Poor workmanship, installation failures and device malfunctions are all potential failure modes that can lead to a zero-voltage indication/no indication when the conductor may still be energized.
Typical absence of voltage tester (AVT) potential failure modes:
1. Missing battery or wrong battery in the indicator module.
2. Accidental disconnection of leads and contacting low-impedance ground path leads to false indication of absence.
3. Loose/disconnection of AVT system cable connecting from the isolation module to the door module.
4. Miswiring of leads by connecting one set to the line side and second set to the load side on the connections.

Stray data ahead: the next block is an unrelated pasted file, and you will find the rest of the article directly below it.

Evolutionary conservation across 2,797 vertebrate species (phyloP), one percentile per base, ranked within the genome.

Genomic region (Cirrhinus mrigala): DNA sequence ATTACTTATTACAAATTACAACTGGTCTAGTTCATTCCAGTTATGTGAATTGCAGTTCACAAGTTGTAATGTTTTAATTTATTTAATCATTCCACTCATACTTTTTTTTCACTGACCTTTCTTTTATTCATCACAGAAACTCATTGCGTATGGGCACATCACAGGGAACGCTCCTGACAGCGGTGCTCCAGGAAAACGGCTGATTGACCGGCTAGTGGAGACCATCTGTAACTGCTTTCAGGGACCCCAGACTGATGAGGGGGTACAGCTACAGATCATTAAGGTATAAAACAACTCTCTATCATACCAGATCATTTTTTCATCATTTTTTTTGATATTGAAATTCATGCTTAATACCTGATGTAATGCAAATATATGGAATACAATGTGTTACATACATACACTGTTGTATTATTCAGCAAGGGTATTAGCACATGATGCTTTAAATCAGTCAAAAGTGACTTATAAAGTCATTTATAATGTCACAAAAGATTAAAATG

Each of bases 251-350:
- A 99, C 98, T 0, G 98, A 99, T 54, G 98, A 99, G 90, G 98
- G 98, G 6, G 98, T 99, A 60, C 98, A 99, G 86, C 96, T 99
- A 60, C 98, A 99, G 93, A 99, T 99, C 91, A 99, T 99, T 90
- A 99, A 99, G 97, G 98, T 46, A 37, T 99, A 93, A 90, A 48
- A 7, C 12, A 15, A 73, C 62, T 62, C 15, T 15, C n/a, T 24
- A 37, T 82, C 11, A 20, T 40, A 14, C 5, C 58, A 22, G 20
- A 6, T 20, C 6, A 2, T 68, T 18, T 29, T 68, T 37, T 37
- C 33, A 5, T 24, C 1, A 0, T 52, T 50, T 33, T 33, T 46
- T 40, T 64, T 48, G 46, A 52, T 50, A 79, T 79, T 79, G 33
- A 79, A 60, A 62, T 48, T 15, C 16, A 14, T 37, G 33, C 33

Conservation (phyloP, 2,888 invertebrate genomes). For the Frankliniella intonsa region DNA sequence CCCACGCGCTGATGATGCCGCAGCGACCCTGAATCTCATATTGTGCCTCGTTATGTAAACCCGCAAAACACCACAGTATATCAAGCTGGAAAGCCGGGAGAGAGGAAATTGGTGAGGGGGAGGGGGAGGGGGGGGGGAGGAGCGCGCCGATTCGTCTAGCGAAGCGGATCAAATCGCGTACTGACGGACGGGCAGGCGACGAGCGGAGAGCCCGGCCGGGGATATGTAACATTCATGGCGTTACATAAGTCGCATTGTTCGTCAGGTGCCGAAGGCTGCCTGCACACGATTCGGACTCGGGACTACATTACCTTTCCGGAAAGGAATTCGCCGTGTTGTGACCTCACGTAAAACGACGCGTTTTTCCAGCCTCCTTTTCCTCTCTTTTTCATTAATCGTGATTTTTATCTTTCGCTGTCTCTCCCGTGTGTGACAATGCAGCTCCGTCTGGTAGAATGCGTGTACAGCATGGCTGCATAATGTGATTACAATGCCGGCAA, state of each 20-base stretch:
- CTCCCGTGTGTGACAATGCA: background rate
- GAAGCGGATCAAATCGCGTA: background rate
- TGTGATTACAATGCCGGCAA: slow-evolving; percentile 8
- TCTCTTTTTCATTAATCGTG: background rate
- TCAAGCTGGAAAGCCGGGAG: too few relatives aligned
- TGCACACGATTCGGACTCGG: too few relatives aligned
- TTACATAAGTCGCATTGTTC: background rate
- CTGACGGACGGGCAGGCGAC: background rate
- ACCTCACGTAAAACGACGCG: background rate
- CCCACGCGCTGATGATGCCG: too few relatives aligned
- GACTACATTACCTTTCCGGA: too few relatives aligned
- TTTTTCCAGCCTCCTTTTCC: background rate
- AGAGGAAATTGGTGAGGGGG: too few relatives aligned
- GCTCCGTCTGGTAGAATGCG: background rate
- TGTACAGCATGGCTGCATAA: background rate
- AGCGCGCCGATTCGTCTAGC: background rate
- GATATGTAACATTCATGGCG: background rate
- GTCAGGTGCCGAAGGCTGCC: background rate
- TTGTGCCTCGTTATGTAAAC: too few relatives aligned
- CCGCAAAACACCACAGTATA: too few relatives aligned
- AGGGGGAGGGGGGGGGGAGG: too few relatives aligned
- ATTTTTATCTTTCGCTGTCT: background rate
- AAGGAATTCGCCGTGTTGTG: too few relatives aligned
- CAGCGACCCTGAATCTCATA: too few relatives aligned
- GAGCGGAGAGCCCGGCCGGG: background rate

5. Wrong application of device in Cat IV, 600V environments when the device is only rated for Cat IV, 300V.
6. Misinterpretation of the fault codes by the operator.
All of which make a stronger case for permanently mounted devices.
Know your clauses
When you cannot verify the absence of voltage from outside the door, then verify a deenergized state inside the panel with an adequately rated portable test instrument.
Per CSA Z462 (2018), Clause 126.96.36.199, only qualified persons shall perform the absence of voltage testing. The qualified person is the one who knows what steps must be taken when the absence of voltage cannot be verified from outside an electrical cabinet.
Clause 188.8.131.52 “Operation verification” explains that when test instruments are used to verify the absence voltage on conductors or circuit parts operating at greater than 30 V, the operation of the test instrument itself shall be verified to a known voltage source before and after an absence of voltage test is performed.